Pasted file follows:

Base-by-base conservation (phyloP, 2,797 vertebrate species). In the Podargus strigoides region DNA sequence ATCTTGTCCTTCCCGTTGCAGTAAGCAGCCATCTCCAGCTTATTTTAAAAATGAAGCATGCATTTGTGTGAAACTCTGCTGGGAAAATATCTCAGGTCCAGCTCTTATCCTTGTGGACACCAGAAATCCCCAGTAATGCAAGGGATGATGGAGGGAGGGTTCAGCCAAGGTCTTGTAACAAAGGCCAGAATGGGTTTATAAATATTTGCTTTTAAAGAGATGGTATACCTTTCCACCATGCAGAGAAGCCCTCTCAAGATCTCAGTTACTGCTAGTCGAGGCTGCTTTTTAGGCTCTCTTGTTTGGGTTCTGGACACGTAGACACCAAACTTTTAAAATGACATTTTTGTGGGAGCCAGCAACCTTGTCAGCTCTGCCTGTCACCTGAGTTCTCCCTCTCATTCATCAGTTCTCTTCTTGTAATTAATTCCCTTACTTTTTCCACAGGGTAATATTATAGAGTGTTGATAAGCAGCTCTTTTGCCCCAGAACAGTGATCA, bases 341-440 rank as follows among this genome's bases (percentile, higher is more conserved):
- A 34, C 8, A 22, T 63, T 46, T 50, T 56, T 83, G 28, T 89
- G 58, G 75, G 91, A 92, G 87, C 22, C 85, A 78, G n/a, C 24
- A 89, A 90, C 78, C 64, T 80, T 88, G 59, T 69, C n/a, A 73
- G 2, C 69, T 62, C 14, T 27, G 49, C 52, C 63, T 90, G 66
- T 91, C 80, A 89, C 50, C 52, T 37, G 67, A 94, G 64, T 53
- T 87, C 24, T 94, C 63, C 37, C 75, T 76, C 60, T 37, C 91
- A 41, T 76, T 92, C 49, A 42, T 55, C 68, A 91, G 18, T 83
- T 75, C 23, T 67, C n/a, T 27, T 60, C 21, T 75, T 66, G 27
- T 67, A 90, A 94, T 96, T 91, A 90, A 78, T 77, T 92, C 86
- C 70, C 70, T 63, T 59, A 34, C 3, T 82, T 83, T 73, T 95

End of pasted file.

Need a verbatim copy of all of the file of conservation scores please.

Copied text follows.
Base-by-base conservation (phyloP, 2,797 vertebrate species). In the Podargus strigoides region DNA sequence ATCTTGTCCTTCCCGTTGCAGTAAGCAGCCATCTCCAGCTTATTTTAAAAATGAAGCATGCATTTGTGTGAAACTCTGCTGGGAAAATATCTCAGGTCCAGCTCTTATCCTTGTGGACACCAGAAATCCCCAGTAATGCAAGGGATGATGGAGGGAGGGTTCAGCCAAGGTCTTGTAACAAAGGCCAGAATGGGTTTATAAATATTTGCTTTTAAAGAGATGGTATACCTTTCCACCATGCAGAGAAGCCCTCTCAAGATCTCAGTTACTGCTAGTCGAGGCTGCTTTTTAGGCTCTCTTGTTTGGGTTCTGGACACGTAGACACCAAACTTTTAAAATGACATTTTTGTGGGAGCCAGCAACCTTGTCAGCTCTGCCTGTCACCTGAGTTCTCCCTCTCATTCATCAGTTCTCTTCTTGTAATTAATTCCCTTACTTTTTCCACAGGGTAATATTATAGAGTGTTGATAAGCAGCTCTTTTGCCCCAGAACAGTGATCA, bases 341-440 rank as follows among this genome's bases (percentile, higher is more conserved):
- A 34, C 8, A 22, T 63, T 46, T 50, T 56, T 83, G 28, T 89
- G 58, G 75, G 91, A 92, G 87, C 22, C 85, A 78, G n/a, C 24
- A 89, A 90, C 78, C 64, T 80, T 88, G 59, T 69, C n/a, A 73
- G 2, C 69, T 62, C 14, T 27, G 49, C 52, C 63, T 90, G 66
- T 91, C 80, A 89, C 50, C 52, T 37, G 67, A 94, G 64, T 53
- T 87, C 24, T 94, C 63, C 37, C 75, T 76, C 60, T 37, C 91
- A 41, T 76, T 92, C 49, A 42, T 55, C 68, A 91, G 18, T 83
- T 75, C 23, T 67, C n/a, T 27, T 60, C 21, T 75, T 66, G 27
- T 67, A 90, A 94, T 96, T 91, A 90, A 78, T 77, T 92, C 86
- C 70, C 70, T 63, T 59, A 34, C 3, T 82, T 83, T 73, T 95